Dyeing, Adulterating and Tests for Silk. - Next to wool, silk is the easiest fiber to dye. In fact it runs riot in the whole gamut of color. The aniline dyes evolved by German chemists from coal tar give many of the most delightful tints. For the rest there is madder and Brazil wood, tumeric, and cochineal, saffron, indigo, logwood, fustic, Prussian blue, and many more. There is no shade, no tint, no cloud of color applied to any known fiber but may be caught and repeated upon silk. Dyeing is always a hand process, as the color of a dyer's hand suggests, and here machinery does not attempt to interfere. Long wooden troughs fill the sloppy and steamy room, into which the great skeins of silk yarn are dipped by parti-colored human beings, who move them to and fro to make sure all parts of the skein are touched by the dyeing fluid. There is good dyeing and bad dyeing, honest dyeing and false dyeing, and a silk maker inspired with intent to deceive can make his yarn take 300 per cent of extra weight by the use of heavy chemicals in the dye-trough. Silk, we have seen, loses about one-fourth of its weight in scouring. To make up for this loss, it has long been the practice to dye dark-colored silks "in the gum," the dye combining in these cases with the gum or gelatinous coating. Such silks are known as souples. Both in the gum and in the scoured state, silk has the peculiar property of absorbing heavy dye-matters, though remaining to outward appearances undiminished in strength and lustre, but much added to in weight and thickness. Silk in the gum, it is found, absorbs these heavy dyes more freely than the scoured; so to use it for weighting there are these great inducements - a saving of the costly and tedious scouring; a saving of the 25 per cent weight which would have been lost; and a surface on which much greater deception can be practiced. In dyeing silk black, a certain amount of weight must be added; and the common practice in former times was to make up on the silk the 25 per cent that was lost in scouring. Up to 1857, the utmost the dyer could add was "weight for weight," but an accidental discovery in that year put dyers in the way of using tin salts and nitrate of iron in "weighting," with the result that they can now add 40 ounces per pound to scoured silk, 120 ounces per pound to souples, and 150 ounces per pound to spun silks, and yet these compounds are called silk. The use of different chemicals enables dyers to weight all colors the same as black. The apparent lustre of the fabrics is preserved because the silk fiber absorbs the heavy chemicals to a degree truly wonderful, and there is a semblance of silk with a good "body" that attracts customers. Very brief wear reveals the deception. It will crack and grow rusty in a night. The cohesiveness, the elasticity, and the real strength of the fiber are greatly reduced. As a further evidence the goods have become highly combustible, and, when burned with a match, fail to give the usual odor of animal matter by which good silk is so readily recognized. This manner of dyeing accounts for some of the cheapness as well as the bad wear of certain foreign fabrics which look as well at first sight as goods at a much higher price. Some of the foreign black dress silks are so highly "loaded" with nitrate of iron as to give color to the belief in "spontaneous combustion" of silk, which caused the steamship companies in 1879 to refuse to freight the heavier foreign silks. The carbon of the silk and the nitrate make a compound closely parallel to gunpowder, which is simply cotton fabric soaked with nitric acid. The silk mills of the United States manufacture the finest and most honest fabrics in the world, and challenge consumers to test the purity of their silks, which can be done by raveling out the threads. If heavily loaded, they will be sure to break easily, feel rough to the touch because of the particles of dye, taste inky to the tongue, and burn smoulderingly into a yellow, greasy ash, instead of crisply into almost nothing.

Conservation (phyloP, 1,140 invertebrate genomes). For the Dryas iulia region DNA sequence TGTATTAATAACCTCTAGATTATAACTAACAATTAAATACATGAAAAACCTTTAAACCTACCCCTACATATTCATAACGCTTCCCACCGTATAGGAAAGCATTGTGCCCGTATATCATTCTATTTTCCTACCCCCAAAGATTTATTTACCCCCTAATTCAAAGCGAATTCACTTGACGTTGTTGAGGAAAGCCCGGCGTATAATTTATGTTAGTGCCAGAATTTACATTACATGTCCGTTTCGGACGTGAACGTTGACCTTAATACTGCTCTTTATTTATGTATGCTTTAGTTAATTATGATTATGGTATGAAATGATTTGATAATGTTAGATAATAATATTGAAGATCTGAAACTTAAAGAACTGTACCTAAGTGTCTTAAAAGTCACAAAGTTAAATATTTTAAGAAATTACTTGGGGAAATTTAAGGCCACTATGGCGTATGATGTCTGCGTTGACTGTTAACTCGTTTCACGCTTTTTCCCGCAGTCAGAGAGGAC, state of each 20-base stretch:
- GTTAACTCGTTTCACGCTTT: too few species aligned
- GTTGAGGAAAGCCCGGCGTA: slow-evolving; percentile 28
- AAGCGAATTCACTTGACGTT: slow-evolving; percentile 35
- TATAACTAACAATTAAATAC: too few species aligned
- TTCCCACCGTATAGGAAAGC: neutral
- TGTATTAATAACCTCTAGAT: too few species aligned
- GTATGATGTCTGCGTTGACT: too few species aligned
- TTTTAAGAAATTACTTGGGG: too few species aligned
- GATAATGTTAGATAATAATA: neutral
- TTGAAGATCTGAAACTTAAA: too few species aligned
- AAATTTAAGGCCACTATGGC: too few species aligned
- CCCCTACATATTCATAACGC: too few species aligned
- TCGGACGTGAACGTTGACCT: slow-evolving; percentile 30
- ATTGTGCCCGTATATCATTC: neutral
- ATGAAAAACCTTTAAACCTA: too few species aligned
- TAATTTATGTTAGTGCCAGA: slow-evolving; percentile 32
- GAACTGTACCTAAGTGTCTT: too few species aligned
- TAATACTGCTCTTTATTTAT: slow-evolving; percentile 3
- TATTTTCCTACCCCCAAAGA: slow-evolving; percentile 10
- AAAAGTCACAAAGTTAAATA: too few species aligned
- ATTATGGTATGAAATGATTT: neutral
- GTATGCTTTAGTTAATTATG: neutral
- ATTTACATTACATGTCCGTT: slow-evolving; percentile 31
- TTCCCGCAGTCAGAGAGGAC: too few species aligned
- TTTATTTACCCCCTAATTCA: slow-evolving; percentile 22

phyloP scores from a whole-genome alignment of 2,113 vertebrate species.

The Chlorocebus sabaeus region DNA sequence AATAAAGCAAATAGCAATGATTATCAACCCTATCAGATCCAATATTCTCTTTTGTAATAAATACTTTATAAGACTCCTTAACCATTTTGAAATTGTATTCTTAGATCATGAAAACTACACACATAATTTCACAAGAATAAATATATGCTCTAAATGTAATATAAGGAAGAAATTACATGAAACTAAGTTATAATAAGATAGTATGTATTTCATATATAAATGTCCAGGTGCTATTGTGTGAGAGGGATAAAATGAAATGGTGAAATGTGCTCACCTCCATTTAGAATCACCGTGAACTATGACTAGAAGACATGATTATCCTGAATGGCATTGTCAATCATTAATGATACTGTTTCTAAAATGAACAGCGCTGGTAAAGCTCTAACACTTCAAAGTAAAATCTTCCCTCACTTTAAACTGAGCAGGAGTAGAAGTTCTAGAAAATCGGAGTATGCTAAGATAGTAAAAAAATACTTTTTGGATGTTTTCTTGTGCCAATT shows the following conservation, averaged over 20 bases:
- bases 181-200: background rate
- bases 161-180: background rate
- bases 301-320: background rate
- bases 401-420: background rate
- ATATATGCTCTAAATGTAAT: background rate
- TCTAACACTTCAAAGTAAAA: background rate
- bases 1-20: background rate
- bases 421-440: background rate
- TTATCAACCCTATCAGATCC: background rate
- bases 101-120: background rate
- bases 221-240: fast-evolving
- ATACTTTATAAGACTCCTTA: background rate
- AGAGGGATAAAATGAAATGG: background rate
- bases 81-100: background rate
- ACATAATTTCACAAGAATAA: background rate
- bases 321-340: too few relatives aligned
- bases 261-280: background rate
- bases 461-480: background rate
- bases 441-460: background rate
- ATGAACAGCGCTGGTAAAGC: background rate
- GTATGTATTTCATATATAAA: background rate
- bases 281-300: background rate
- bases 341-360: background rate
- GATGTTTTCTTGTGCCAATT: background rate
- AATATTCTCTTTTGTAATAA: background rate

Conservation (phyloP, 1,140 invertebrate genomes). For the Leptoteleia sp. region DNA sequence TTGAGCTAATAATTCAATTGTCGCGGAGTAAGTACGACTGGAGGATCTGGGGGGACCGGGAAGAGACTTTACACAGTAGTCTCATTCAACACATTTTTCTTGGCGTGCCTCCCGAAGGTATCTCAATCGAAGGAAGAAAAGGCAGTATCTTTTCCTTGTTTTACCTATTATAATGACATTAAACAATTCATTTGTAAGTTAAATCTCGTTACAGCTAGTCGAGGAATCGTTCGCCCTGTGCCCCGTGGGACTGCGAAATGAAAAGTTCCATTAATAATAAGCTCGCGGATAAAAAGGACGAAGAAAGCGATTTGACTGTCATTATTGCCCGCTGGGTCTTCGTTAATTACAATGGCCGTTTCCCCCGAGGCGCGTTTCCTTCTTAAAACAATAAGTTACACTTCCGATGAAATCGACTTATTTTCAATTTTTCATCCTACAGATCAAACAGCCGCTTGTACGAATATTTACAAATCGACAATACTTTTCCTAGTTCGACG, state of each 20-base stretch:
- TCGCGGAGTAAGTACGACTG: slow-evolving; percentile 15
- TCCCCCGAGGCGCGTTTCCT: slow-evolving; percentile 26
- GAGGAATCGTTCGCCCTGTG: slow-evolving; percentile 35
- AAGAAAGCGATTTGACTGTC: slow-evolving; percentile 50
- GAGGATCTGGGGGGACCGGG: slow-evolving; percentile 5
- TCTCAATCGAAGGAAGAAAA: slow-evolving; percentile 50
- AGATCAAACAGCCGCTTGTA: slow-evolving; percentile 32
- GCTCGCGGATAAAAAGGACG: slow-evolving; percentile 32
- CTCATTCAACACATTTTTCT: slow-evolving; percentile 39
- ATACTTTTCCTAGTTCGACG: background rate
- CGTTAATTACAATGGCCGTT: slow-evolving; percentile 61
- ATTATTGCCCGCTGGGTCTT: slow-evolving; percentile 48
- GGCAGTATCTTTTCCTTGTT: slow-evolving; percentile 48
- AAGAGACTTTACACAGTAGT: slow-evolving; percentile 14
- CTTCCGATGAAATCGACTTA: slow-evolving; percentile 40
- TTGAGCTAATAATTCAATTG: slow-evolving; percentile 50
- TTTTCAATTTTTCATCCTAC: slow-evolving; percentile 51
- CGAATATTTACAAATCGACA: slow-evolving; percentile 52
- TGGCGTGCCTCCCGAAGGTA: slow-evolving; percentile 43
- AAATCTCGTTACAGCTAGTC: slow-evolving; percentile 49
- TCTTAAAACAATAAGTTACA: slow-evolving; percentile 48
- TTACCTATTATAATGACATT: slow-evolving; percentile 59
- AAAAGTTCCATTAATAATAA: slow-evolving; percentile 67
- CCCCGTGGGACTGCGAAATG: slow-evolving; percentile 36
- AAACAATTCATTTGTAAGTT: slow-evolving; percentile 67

After dyeing, the huge skeins are washed and dried, and are now ready for the process of weaving. Like all fabrics, woven silk is composed of a series of continuous threads lengthwise in the piece, called the warp, and of cross-threads woven in and out of the warp according to the pattern of cloth, called the weft, or filling. As previously stated, warp yarn is first spun, then doubled, then close-twisted, and is called "organzine;" weft yarn is first doubled, then spun, is but slightly twisted, and is called "tram." The first process of the weaving must be to get the warp, and the weaver gives word that he wants a warp 250 yards long, and of 3,000 to 6,000 "ends" or threads, which last number would make a very wide piece of goods. The original bolts of silk as they come off the loom are usually about 200 to 225 yards in length. In a good gros grain dress silk there are about 4,800 warp threads lying side by side in the width of the fabric, being 240 to the inch. (In the best standard calico there are 64 to the inch.) The Jacquard loom, with its marvelous power of producing infinite detail of figure, is the machine upon which all American silks are woven. It will be found described under the head of Jacquard. The invention of this simple improvement in the year 1800 won for Jacquard a bronze medal, the notice of Napoleon, and a pension of 1,000 crowns. Besides the varieties of pattern made by the arrangements of the harness-frames, which includes the difference between silk and satin, there are other means of varying goods. In satin the warp is thrown mostly to the upper surface, and as the silk warp is the most lustrous, the satiny effect is produced. Grenadine is produced by threading the warp only into alternate eyelets in the reed and harness, and by feeding the weft slowly, so that a mesh is formed. Stripes, if in the length are made by warp threads of different colors; if in the width, by feeding the weft from shuttles carrying different colors of thread, each of which, by an automatic device, is lifted into position to be thrown at the proper moment. Gros grain is made by plain weaving, the woof being of a thickness to correspond with the rib or grain. Bedford cords, Ottomans, and Faille are made in the same manner - a heavy thread of weft making the rib across the goods. Foulard is simply the general name for plain-woven silks not dyed in the yarn. After silk cloth is woven it is taken from the loom for finishing. This a is considerable business in itself. Two of the preliminary processes are gassing and burling. Gassing is a repetition of the process used for the yarn, viz., the passing quickly in contact with a light flame, which burns off any stray filaments without injury to the fabric. In burling, the fabric is unwound from one roller and wound at a short distance away upon another, the quick eye of a woman being on the alert to catch any knots or "burls" in the silk, which she removes with a pair of tweezers. The fabric is then calendered or "glossed" by being run between copper rollers, after which it is folded in 1 1/4 yard lengths and is ready for the packer. In some kinds of finishing the silk is subjected to a steam spray of gum and shellac, which improves its luster; and foreign silk is sometimes refinished in this way by American finishers. If, however, the material is not yarn-dyed, it must go from the loom to the dye shop, or to the printing-press. Silk, like calico, is printed on a stout upright press, having a roller for each color that is to be used. On this roller, which is of copper, is cut the portion of the pattern to be printed in this color, and when the silk carried around a great cylinder in the center, has been pressed in turn against each of these rollers, the pattern is complete. In either case it must be washed, dried and calendered before it is ready to sell.